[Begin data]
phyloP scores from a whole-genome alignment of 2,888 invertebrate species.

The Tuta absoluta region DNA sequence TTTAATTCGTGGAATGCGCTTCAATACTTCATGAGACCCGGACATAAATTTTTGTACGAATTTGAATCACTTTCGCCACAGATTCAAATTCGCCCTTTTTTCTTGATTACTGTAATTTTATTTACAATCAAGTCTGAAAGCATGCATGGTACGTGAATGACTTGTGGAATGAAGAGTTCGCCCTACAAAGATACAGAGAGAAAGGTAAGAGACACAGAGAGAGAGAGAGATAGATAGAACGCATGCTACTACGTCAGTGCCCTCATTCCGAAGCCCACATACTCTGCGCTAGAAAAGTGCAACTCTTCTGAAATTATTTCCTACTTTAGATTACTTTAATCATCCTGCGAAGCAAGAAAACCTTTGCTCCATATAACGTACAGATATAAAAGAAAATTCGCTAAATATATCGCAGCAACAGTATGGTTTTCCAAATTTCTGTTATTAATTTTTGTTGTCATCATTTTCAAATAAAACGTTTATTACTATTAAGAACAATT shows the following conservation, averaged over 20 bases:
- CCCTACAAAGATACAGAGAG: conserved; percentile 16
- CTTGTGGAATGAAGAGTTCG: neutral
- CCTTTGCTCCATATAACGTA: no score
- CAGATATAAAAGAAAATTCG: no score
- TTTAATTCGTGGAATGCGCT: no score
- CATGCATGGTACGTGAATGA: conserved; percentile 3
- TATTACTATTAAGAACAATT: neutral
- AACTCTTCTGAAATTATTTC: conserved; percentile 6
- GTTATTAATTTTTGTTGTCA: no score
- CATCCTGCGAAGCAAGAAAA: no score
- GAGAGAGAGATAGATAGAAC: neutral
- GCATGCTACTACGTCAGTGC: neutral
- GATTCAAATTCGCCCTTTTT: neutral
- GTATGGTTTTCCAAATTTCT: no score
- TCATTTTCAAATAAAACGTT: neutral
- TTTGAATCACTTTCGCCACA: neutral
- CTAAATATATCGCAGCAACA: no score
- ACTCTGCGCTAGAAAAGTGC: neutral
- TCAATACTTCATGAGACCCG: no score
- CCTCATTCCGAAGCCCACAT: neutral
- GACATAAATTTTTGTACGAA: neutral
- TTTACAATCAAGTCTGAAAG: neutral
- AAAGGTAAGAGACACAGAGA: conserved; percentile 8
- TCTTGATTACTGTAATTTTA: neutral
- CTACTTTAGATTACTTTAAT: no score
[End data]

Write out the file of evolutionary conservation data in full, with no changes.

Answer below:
phyloP scores from a whole-genome alignment of 2,888 invertebrate species.

The Tuta absoluta region DNA sequence TTTAATTCGTGGAATGCGCTTCAATACTTCATGAGACCCGGACATAAATTTTTGTACGAATTTGAATCACTTTCGCCACAGATTCAAATTCGCCCTTTTTTCTTGATTACTGTAATTTTATTTACAATCAAGTCTGAAAGCATGCATGGTACGTGAATGACTTGTGGAATGAAGAGTTCGCCCTACAAAGATACAGAGAGAAAGGTAAGAGACACAGAGAGAGAGAGAGATAGATAGAACGCATGCTACTACGTCAGTGCCCTCATTCCGAAGCCCACATACTCTGCGCTAGAAAAGTGCAACTCTTCTGAAATTATTTCCTACTTTAGATTACTTTAATCATCCTGCGAAGCAAGAAAACCTTTGCTCCATATAACGTACAGATATAAAAGAAAATTCGCTAAATATATCGCAGCAACAGTATGGTTTTCCAAATTTCTGTTATTAATTTTTGTTGTCATCATTTTCAAATAAAACGTTTATTACTATTAAGAACAATT shows the following conservation, averaged over 20 bases:
- CCCTACAAAGATACAGAGAG: conserved; percentile 16
- CTTGTGGAATGAAGAGTTCG: neutral
- CCTTTGCTCCATATAACGTA: no score
- CAGATATAAAAGAAAATTCG: no score
- TTTAATTCGTGGAATGCGCT: no score
- CATGCATGGTACGTGAATGA: conserved; percentile 3
- TATTACTATTAAGAACAATT: neutral
- AACTCTTCTGAAATTATTTC: conserved; percentile 6
- GTTATTAATTTTTGTTGTCA: no score
- CATCCTGCGAAGCAAGAAAA: no score
- GAGAGAGAGATAGATAGAAC: neutral
- GCATGCTACTACGTCAGTGC: neutral
- GATTCAAATTCGCCCTTTTT: neutral
- GTATGGTTTTCCAAATTTCT: no score
- TCATTTTCAAATAAAACGTT: neutral
- TTTGAATCACTTTCGCCACA: neutral
- CTAAATATATCGCAGCAACA: no score
- ACTCTGCGCTAGAAAAGTGC: neutral
- TCAATACTTCATGAGACCCG: no score
- CCTCATTCCGAAGCCCACAT: neutral
- GACATAAATTTTTGTACGAA: neutral
- TTTACAATCAAGTCTGAAAG: neutral
- AAAGGTAAGAGACACAGAGA: conserved; percentile 8
- TCTTGATTACTGTAATTTTA: neutral
- CTACTTTAGATTACTTTAAT: no score